Chemistry_110syllabus

Chemistry_110syllabu - Chemistry 110 MWF Lecture 9:00 9:50 Fiday Recitation 12:00 12:50 J.L Ealy [email protected] Text book Whitten Davis Peck and

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Chemistry 110 MWF: Lecture: 9:00 – 9:50 Fiday Recitation 12:00 – 12:50 J.L Ealy – [email protected] Text book : Whitten, Davis, Peck and Stanley, 9 th Ed Lab note book and binder Ti83/84 Basic Philosophy Chemistry is like a foreign language in that the vocabulary and grammar learned at the beginning permit coherent writing, talking, and utilization of the language in more complex, later situations. Since this course is designed primarily for Science and Engineering students, it is assumed that the basic language of chemistry is known (Chapter 1-3). The basic letters of chemistry are the Periodic Table; the words are formula consisting of the letters; the words together make up sentences that are chemical reactions, and the use of these sentences requires an understanding of stoichiometry. Without knowledge of the prerequisite chemistry language, a fun and exciting subject such as chemistry can be difficult. I believe chemistry is important for everyone. Some of the most exciting developments in the world are related to chemistry. In past surveys I conducted, I found that only about 20% of the students who take a semester or year of general chemistry took more chemistry courses. 80% of the students are in a course that needs to educate them to be informed future citizens. Therefore use of the ChemEd listserve, writing a case study, and integration into lecture of relevant and practical information about chemistry and other sciences will help address the importance of chemistry to everyday life. Objectives Students will be able to 1) Recognize the correctness of the magnitude of a mathematical answer to a chemistry problem. Is the answer close or far removed from reality? 2) Appreciate the use of units on an answer as well as why significant figures should be considered and place the importance of units and significant figures in a relevant and realistic context. 3) Utilize an equation for a chemical reaction and describe the equation verbally in regards to the species involved – state, molecular or ionic, color; and overall endothermic or exothermic; fast or slow; bond breaking and bond forming relationship; stoichiometrically; spontaneous or nonspontaneous; equilibrium of the reaction; 3D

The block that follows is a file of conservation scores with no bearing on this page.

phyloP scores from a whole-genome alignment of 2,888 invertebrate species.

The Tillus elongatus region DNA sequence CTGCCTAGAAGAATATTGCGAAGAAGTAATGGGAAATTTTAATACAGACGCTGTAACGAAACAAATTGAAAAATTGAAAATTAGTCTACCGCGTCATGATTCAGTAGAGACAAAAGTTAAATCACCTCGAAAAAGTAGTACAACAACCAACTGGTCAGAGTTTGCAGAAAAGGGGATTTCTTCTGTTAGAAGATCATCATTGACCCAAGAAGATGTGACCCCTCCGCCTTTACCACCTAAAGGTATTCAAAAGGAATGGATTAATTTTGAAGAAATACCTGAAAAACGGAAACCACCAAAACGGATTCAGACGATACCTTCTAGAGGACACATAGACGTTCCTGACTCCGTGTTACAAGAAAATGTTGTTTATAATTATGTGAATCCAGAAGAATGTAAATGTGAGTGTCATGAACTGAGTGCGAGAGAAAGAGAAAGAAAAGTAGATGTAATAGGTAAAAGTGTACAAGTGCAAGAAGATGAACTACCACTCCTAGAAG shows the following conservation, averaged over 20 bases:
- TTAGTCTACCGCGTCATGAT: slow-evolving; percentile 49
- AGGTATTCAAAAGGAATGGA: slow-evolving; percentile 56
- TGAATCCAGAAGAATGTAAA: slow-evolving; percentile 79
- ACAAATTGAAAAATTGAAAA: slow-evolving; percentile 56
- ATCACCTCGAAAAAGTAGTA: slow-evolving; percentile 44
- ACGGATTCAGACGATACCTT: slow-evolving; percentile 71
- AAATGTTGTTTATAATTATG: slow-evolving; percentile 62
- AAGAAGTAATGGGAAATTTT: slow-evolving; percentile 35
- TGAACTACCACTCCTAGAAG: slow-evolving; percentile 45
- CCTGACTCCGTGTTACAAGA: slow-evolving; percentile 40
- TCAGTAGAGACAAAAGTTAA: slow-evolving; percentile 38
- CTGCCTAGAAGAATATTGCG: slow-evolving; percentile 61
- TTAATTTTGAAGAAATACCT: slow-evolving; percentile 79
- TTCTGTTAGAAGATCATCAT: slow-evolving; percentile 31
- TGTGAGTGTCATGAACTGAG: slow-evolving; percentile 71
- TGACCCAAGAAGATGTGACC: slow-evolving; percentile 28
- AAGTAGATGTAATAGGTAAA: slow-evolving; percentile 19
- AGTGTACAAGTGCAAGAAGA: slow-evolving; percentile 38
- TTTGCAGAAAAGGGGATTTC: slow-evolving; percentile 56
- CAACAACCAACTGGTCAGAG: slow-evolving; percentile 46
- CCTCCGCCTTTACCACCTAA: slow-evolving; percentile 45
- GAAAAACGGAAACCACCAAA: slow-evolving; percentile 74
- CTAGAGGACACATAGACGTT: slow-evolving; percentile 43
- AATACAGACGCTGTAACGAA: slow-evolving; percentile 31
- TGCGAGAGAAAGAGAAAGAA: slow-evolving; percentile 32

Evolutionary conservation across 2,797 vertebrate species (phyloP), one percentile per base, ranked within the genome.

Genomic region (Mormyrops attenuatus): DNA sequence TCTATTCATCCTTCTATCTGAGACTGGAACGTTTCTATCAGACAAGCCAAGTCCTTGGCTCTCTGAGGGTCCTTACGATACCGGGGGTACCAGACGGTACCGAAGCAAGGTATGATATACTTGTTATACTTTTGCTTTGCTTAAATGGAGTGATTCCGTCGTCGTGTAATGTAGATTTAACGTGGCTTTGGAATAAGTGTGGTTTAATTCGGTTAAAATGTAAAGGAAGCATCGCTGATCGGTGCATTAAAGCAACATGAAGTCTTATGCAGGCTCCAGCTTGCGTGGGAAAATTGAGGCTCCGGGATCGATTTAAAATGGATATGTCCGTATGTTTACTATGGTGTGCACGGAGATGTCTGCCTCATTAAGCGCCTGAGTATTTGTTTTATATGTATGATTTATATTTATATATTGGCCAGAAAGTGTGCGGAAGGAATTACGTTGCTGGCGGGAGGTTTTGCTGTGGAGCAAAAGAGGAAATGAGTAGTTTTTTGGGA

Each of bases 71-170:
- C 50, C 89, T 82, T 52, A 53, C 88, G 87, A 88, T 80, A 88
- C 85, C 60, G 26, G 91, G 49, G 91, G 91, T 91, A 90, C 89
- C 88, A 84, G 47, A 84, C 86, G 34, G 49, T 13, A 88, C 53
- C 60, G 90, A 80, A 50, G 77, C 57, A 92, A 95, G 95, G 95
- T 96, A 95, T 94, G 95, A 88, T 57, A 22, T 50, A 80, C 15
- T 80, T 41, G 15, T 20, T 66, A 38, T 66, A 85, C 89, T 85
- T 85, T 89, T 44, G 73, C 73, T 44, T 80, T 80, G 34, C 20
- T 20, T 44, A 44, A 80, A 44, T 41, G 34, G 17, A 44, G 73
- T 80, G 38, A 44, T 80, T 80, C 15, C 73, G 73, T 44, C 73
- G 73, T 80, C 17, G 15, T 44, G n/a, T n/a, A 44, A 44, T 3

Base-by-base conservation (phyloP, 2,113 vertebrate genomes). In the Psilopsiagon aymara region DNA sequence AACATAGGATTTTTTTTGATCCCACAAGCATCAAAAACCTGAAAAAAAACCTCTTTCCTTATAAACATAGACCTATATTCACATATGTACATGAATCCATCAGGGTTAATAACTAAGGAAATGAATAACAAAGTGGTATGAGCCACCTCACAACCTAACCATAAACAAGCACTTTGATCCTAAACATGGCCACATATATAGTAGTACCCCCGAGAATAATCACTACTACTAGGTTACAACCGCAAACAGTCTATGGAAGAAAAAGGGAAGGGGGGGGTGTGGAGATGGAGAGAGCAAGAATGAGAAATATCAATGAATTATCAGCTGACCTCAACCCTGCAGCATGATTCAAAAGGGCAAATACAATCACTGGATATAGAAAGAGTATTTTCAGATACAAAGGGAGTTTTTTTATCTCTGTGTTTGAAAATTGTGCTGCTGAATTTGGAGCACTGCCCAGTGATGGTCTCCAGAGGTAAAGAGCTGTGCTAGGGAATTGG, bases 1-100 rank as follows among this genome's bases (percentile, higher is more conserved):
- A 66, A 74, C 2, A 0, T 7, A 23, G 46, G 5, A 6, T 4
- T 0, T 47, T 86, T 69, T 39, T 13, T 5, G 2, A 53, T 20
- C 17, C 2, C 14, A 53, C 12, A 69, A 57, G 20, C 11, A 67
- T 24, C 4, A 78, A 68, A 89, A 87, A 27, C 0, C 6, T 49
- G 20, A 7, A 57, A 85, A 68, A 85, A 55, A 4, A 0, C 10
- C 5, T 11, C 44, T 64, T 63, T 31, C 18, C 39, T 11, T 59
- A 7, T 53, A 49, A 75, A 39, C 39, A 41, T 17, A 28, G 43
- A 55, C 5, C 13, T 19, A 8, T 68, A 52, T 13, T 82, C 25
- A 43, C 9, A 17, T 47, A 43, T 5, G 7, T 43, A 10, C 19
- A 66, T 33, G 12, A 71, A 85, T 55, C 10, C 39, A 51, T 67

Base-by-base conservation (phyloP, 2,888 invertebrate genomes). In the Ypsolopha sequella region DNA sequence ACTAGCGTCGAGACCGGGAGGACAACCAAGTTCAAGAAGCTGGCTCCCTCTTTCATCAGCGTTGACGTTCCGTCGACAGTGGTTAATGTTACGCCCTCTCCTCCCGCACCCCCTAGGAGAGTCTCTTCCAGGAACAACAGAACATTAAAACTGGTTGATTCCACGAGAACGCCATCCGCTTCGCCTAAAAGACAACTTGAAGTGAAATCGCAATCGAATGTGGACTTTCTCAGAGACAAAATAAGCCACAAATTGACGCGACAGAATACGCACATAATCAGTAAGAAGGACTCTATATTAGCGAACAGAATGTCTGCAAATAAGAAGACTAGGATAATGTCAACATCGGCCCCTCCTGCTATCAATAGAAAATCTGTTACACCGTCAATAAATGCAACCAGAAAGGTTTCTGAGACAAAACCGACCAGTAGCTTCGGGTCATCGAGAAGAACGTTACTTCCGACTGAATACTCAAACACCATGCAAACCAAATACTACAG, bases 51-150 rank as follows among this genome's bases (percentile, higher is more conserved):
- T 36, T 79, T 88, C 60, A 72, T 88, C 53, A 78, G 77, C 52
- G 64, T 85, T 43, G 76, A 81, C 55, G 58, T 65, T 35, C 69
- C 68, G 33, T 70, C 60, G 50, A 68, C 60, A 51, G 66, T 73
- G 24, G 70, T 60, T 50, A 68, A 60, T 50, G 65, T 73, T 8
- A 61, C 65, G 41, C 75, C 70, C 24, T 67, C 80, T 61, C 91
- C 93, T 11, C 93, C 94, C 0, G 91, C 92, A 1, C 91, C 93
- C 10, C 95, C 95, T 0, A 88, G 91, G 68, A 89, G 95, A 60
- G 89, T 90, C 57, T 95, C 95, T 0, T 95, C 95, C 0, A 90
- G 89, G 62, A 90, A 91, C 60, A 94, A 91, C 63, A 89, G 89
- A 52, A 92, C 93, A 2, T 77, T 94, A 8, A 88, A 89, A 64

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structure of the species involved. Some of these will be realized in one semester of chemistry and others not until completion of a second semester. 4) Develop an expert knowledge and understanding of the word, model , and understand that a model can be something such as a chart or data or an equation that provides an explanation of a chemical concept. This is in contrast to a novice understanding of a model such as a 3D model airplane or Christi Brinkley. 5) Critically focus on and evaluate, for example, a table, a graph, a chart and state several succinct statements that demonstrate an understanding of the chemical concepts shown by the model, especially having not seen the model before. This is to help the student develop an ability to think critically. 6) Integrate writing into chemistry and value the importance of writing in the science
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This note was uploaded on 11/06/2010 for the course SCIENCE 0202 taught by Professor Marlyn during the Spring '10 term at Temple.

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Chemistry_110syllabu - Chemistry 110 MWF Lecture 9:00 9:50 Fiday Recitation 12:00 12:50 J.L Ealy [email protected] Text book Whitten Davis Peck and

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